The Dipsomaniacs got their name straight out of the dictionary. It means, “one who has an irrepressible desire for alcoholic drinks.” Tom O’Grady, the band’s drummer had it on a list of potential band names he created back in high school. Tom and Mick Chorba, the band’s songwriter and lead singer, had been in bands together since they were 13, but it was the band inspired by alcohol that gave them their shot at stardom.
Formed in 1992, The Dipsomaniacs became one of Trenton’s most popular rock and roll bands. In the first few years, there were a couple of lineup changes, but by 1995 the cast was set with Chorba on guitar, O’Grady on drums, Matt Maciolek on bass, and Ron Mitchell on guitar.
Musically, the band carried the spirit of The Replacements and sixties garage rockers combined with the slick pop sensabilities of The Beatles and the lyrical wordplays of Elvis Costello. If The Beatles had never left The Cavern, they might have sounded like this. There was always a slight sense of grittiness to The Dipsos; something that was born in Trenton and followed them wherever they went. They proudly wore the city’s underdog role on their sleeves; perhaps never moreso than in 2005 when they beat out hundreds of other bands to win the Little Steven Underground Garage Rock competition in Philadelphia. That win earned them a spot opening for Pat Benatar in front of 15,000. Years later, songs of theirs would be featured on MTV shows like Made and Sweet 16.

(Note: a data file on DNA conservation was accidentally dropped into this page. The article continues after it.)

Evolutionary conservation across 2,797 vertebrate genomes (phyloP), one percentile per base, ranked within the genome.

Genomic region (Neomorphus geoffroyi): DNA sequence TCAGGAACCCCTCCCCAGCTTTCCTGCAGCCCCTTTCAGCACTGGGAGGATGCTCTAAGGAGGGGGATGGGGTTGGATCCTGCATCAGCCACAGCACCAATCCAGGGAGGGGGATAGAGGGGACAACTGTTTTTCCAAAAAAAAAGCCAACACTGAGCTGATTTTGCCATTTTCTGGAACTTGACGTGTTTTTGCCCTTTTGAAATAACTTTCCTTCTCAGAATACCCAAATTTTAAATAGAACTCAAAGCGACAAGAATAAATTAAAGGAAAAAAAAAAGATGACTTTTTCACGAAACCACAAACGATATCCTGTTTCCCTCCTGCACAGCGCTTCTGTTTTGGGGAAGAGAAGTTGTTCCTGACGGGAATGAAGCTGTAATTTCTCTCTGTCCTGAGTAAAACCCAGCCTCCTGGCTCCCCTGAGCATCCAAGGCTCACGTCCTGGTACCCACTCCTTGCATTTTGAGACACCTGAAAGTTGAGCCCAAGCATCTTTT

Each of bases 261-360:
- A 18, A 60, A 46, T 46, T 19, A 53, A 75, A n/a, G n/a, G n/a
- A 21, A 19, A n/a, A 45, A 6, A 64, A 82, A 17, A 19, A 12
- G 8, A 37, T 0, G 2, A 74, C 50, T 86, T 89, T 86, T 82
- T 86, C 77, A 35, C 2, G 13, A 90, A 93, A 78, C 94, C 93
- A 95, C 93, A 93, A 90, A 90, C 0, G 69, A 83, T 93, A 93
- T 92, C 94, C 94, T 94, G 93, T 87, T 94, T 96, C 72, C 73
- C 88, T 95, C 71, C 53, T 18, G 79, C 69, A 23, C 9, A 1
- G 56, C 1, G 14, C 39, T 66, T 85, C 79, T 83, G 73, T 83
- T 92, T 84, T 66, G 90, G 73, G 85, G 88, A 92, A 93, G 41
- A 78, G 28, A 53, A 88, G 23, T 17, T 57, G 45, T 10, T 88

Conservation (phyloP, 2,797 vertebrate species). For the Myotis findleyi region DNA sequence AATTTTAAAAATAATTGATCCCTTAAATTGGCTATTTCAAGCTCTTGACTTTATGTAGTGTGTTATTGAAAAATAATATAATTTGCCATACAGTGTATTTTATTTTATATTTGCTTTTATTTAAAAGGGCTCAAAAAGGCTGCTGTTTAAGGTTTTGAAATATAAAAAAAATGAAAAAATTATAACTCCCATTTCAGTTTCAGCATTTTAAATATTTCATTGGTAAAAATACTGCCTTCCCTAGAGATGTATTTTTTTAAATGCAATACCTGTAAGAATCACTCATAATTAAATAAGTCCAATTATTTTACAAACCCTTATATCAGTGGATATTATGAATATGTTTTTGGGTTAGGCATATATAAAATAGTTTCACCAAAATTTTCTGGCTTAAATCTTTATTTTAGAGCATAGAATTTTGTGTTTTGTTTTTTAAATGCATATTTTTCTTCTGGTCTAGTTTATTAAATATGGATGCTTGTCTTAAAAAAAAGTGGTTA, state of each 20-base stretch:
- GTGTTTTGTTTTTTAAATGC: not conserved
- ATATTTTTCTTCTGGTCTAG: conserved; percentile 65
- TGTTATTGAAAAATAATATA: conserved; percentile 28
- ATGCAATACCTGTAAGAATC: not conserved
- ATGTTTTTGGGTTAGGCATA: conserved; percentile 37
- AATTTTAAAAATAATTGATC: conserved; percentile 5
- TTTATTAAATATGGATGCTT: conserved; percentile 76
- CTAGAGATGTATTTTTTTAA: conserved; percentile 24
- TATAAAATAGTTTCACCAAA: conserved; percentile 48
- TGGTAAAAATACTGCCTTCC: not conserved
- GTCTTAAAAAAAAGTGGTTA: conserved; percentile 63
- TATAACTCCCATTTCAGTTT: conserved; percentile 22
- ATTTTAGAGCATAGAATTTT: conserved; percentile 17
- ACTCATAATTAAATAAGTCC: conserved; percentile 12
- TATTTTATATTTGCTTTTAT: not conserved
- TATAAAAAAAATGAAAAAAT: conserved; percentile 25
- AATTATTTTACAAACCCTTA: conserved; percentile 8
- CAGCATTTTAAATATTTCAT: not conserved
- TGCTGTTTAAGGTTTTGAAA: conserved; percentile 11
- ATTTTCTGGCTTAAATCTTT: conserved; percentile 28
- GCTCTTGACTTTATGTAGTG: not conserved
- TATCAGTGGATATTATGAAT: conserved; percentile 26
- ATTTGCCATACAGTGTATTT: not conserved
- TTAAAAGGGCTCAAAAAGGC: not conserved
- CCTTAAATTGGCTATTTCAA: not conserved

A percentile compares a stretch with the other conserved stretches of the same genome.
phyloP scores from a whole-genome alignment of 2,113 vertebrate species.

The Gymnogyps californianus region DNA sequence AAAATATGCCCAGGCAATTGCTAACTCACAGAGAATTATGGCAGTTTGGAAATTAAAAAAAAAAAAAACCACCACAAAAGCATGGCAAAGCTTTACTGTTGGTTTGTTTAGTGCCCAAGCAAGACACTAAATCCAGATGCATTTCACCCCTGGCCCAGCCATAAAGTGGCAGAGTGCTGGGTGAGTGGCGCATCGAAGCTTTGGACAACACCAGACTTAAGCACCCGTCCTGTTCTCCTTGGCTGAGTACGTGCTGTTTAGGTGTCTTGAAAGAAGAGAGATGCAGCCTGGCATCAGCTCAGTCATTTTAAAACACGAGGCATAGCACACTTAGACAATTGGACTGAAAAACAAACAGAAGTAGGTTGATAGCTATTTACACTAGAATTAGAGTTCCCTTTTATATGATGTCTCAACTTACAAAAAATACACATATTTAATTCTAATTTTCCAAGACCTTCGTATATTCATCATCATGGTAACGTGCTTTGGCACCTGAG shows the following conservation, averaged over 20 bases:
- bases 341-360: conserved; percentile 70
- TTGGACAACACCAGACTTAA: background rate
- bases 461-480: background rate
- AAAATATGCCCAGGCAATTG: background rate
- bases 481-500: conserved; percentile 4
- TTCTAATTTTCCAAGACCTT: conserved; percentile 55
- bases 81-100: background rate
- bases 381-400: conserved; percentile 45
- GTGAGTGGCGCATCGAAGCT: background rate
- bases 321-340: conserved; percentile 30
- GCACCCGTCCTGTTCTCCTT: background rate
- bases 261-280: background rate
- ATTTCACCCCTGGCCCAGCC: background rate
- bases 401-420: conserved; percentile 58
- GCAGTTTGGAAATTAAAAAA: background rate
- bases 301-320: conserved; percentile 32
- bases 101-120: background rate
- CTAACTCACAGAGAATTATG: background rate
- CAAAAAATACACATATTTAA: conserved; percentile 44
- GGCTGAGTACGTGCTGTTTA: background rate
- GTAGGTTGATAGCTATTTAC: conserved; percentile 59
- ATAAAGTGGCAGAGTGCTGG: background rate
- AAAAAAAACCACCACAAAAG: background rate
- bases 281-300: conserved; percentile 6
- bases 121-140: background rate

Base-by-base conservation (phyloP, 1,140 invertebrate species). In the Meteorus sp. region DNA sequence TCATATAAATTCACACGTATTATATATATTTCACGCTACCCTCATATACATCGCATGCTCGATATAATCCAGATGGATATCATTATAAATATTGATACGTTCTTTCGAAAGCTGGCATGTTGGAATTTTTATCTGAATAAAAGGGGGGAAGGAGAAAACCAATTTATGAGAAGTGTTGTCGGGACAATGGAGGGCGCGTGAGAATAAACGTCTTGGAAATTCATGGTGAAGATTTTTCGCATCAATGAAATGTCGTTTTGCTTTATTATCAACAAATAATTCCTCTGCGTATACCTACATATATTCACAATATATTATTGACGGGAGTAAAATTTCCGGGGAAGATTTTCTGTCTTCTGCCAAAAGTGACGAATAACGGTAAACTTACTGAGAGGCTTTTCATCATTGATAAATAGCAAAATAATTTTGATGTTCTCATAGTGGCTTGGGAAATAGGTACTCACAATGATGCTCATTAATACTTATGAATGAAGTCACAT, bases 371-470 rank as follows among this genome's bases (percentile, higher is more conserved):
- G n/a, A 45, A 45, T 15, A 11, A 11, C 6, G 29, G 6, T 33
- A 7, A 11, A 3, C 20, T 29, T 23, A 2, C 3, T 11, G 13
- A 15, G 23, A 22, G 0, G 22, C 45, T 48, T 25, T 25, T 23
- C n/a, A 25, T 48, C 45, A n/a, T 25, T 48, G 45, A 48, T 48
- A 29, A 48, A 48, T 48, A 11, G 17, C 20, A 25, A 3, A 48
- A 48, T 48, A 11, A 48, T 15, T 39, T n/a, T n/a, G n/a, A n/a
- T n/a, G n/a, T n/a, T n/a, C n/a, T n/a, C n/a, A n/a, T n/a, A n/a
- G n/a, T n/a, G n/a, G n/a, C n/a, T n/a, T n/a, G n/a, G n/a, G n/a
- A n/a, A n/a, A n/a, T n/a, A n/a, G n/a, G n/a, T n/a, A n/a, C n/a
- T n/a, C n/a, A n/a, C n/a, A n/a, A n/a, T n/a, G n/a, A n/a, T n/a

The band used their acute awareness of rock and roll history to blend sixties pop, ‘80s new wave, and early ‘50s rock to become a New Jersey institution with songs that still sound fresh every time they’re played.
Highlights include “Everyday,” “Tina’s Good At Everything,” “Dismembered,” “This Heart Be True,” “Valerie Valerie (NJT)”, and “Whoever.”
From the book Are You Listening? The Top 100 Albums of 2001-2010 by New Jersey Artists
by Gary Wien